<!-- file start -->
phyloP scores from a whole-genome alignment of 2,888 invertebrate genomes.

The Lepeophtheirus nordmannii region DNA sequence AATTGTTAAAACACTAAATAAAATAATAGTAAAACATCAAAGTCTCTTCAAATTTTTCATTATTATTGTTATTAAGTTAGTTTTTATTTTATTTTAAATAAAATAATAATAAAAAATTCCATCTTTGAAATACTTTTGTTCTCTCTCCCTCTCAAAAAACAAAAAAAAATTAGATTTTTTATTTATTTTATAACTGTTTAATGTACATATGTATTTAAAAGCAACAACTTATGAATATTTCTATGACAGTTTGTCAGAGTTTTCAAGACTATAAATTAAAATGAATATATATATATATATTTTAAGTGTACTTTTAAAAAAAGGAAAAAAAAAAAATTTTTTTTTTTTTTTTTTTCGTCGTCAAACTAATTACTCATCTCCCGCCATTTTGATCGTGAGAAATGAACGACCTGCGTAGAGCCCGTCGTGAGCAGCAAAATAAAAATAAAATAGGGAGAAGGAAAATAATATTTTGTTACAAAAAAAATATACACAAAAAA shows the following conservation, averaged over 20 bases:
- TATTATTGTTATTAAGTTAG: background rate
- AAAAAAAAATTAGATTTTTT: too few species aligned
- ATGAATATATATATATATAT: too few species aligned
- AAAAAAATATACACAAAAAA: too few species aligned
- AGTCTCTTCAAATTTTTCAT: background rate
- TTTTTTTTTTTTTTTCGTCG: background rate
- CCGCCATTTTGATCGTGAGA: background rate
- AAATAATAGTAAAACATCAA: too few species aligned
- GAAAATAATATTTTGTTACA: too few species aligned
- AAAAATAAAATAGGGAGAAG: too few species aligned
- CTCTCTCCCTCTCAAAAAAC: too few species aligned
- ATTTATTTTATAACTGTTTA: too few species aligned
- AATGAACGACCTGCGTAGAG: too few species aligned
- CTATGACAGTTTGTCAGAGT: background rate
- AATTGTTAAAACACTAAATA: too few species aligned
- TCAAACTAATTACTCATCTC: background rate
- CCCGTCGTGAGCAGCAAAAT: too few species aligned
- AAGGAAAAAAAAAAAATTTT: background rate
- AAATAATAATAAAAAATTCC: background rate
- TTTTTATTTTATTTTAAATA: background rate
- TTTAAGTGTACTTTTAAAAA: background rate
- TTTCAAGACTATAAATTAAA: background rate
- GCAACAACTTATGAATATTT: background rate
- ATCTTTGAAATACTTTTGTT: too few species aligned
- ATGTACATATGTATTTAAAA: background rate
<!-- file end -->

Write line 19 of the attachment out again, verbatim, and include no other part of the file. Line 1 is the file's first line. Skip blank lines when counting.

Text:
- CCCGTCGTGAGCAGCAAAAT: too few species aligned